Evaluation of probabilistic ecological risk assessment methodology using aquatic microcosms and azinphos-methyl

Takacs, Peter
Journal Title
Journal ISSN
Volume Title
University of Guelph

The general trend toward probabilistic risk assessment in aquatic toxicology relies on some key assumptions, several of which are questionable. At present, only a few studies have been carried out to evaluate the probabilistic approach. To this end, a multi-species outdoor microcosm study was conducted using the organophosphorus insecticide azinphos-methyl, the freshwater fish ' Pimephales promelas' and 'Lepomis gibbosus', as well as zooplankton. A regression design was used with 5 treatment levels (0.1-100 [mu]g/L) and a control. Comparison of the 96 hr LC50s for fish (31.7 and 3.2 [mu]g/L, respectively) with the 10th percentile of the acute sensitivity distribution (0.9 [mu]g/L) indicates that this extrapolated value would not correspond to acute toxicity in these species. Based on literature data, the multi-species no observable effect concentration (NOEC) for ' Daphnia' sp. (0.1 [mu]g/L) coincides with the chronic and acute 10 th centiles (0.092 and 0.15 [mu]g/L) of the single species invertebrate sensitivity distributions. For fish, the multi-species NOEC for survival (0. 17 [mu]g/L is below the acute 10th centile of 0.9 [mu]g/L, which is not protective. Probabilistic risk assessment of azinphos-methyl in Southern Ontario surface waters indicates that up to 30% of fish and 50-70% of invertebrate species may be acutely impacted. The applicability of probabilistic extrapolation to ecosystem level effects is highly uncertain and thus difficult to reconcile.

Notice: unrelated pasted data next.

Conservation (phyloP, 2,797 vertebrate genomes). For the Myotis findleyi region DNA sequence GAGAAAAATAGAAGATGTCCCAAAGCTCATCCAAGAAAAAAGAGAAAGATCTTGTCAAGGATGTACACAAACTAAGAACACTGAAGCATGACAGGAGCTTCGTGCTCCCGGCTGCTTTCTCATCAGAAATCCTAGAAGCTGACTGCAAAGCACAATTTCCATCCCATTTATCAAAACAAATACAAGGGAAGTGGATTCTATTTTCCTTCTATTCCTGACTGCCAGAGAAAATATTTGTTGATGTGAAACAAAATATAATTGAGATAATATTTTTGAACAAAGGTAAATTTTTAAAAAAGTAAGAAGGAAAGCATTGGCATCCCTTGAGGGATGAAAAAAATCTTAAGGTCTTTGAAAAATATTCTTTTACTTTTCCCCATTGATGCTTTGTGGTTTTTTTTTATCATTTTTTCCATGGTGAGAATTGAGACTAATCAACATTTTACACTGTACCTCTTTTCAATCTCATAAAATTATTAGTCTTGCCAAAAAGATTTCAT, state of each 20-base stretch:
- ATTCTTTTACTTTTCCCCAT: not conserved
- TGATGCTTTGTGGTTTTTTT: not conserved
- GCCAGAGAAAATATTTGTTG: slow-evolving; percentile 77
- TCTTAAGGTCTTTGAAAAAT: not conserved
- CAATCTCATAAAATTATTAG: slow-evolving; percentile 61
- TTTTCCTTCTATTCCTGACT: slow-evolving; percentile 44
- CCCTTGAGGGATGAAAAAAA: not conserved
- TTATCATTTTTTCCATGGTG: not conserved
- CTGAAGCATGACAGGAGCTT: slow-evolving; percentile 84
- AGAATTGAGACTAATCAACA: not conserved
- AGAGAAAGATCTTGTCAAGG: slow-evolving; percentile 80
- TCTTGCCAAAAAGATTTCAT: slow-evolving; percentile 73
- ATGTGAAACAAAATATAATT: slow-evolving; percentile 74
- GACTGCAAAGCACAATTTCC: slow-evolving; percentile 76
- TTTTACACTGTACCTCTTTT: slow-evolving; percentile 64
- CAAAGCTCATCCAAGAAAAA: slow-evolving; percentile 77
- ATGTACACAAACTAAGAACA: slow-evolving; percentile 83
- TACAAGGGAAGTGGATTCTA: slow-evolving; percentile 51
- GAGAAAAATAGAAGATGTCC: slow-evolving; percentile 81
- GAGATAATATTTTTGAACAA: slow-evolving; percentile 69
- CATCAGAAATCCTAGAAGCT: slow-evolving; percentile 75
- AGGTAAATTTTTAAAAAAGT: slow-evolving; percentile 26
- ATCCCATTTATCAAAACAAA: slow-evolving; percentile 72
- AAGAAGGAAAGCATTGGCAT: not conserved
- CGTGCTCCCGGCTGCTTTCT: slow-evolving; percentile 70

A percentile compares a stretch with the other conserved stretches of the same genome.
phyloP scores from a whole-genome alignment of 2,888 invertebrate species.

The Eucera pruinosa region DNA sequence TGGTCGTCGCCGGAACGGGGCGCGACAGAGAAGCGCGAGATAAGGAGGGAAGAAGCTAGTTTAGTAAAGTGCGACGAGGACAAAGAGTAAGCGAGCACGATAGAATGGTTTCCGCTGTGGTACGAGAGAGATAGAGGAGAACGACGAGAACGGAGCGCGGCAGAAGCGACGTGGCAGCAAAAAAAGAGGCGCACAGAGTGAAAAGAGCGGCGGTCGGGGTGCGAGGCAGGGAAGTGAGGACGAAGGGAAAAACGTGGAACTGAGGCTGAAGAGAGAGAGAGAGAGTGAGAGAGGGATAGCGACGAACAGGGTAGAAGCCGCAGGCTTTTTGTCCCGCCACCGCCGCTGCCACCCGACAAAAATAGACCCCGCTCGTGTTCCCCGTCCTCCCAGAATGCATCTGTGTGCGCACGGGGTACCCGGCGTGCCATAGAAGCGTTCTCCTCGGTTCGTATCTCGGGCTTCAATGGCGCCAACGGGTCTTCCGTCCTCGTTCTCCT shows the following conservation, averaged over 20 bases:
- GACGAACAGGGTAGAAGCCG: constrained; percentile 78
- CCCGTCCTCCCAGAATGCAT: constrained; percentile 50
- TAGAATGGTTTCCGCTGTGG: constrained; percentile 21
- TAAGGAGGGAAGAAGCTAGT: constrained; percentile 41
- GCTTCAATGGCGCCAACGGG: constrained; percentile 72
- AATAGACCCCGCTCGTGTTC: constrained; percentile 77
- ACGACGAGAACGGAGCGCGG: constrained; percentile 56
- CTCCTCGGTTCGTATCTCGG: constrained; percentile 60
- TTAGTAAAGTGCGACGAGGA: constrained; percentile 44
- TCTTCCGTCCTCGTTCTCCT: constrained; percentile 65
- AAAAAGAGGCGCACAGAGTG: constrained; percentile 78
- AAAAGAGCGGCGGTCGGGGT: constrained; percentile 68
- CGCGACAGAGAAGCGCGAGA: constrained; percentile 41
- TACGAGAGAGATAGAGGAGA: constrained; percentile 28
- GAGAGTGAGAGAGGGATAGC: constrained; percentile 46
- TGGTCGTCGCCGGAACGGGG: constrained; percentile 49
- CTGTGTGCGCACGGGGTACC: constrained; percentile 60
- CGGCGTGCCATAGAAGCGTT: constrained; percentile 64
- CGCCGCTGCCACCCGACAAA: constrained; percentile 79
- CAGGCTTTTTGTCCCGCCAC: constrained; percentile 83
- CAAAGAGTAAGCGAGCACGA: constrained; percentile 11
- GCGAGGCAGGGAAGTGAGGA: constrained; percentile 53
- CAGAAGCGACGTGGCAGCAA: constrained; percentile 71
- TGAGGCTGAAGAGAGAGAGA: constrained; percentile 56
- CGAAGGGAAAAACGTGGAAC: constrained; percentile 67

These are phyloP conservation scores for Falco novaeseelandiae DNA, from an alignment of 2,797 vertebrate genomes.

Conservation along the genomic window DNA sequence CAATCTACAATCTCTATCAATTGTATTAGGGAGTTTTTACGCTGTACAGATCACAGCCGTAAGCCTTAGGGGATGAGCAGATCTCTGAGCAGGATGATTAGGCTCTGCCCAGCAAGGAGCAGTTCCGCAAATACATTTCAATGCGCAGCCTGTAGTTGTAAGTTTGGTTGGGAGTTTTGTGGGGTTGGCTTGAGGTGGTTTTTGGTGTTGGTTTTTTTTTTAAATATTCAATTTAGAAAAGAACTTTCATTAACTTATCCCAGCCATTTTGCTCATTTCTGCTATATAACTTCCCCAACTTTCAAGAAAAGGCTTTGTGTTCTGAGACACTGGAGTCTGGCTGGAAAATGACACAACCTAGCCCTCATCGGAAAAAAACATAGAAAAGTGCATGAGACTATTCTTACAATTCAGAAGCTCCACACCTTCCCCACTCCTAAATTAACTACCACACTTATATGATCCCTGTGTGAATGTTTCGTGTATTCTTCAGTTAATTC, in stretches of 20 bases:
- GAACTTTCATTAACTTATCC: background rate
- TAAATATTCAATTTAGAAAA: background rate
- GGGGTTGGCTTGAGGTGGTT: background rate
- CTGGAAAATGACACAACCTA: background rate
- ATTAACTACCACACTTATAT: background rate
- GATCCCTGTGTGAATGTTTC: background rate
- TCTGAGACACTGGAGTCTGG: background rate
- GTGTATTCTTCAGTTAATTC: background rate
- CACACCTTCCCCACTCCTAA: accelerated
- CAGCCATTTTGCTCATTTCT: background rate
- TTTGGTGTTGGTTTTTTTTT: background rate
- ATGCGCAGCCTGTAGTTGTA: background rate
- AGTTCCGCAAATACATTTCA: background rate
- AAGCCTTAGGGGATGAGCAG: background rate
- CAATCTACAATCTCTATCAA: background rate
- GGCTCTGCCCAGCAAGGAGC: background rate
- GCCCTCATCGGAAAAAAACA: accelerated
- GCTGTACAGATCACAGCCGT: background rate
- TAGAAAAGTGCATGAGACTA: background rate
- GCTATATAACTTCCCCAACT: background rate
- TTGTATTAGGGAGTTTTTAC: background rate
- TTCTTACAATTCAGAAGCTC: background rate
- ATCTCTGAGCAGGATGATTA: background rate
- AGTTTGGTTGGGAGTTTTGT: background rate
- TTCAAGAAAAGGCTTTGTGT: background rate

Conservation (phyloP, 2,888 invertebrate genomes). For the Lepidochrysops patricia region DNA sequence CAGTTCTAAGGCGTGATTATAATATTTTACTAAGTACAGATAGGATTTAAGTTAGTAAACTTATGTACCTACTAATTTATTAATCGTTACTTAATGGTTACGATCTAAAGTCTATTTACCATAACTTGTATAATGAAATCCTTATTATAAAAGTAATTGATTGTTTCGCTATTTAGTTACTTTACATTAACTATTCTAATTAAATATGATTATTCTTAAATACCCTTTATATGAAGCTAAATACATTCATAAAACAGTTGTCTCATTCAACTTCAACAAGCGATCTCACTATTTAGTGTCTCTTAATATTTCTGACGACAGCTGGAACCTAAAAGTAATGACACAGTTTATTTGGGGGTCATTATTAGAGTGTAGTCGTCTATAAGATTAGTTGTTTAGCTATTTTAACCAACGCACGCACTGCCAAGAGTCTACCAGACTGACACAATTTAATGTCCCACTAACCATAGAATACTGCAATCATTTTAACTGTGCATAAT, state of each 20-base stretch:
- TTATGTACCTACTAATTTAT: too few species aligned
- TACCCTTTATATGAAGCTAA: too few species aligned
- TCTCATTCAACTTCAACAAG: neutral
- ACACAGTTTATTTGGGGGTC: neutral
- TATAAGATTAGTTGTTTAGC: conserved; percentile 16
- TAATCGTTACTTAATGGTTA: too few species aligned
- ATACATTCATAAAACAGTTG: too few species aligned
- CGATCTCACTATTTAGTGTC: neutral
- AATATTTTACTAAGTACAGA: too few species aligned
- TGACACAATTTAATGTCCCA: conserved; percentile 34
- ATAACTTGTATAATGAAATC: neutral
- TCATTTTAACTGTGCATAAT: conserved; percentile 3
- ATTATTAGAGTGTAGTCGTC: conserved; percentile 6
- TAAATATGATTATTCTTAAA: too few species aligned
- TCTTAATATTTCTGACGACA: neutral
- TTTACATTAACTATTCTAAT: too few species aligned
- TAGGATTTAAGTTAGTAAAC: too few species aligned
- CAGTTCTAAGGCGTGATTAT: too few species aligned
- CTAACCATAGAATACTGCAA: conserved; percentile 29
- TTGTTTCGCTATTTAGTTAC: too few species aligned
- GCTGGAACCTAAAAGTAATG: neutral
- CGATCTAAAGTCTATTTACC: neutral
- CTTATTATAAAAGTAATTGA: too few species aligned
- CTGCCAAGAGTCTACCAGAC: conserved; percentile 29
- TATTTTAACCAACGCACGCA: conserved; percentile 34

probabilistic risk assessment, aquatic toxicology, multi-species outdoor microcosm study, organophosphorus, insecticide, azinphos-methyl, freshwater fish, Pimephales promelas, Lepomis gibbosus, zooplankton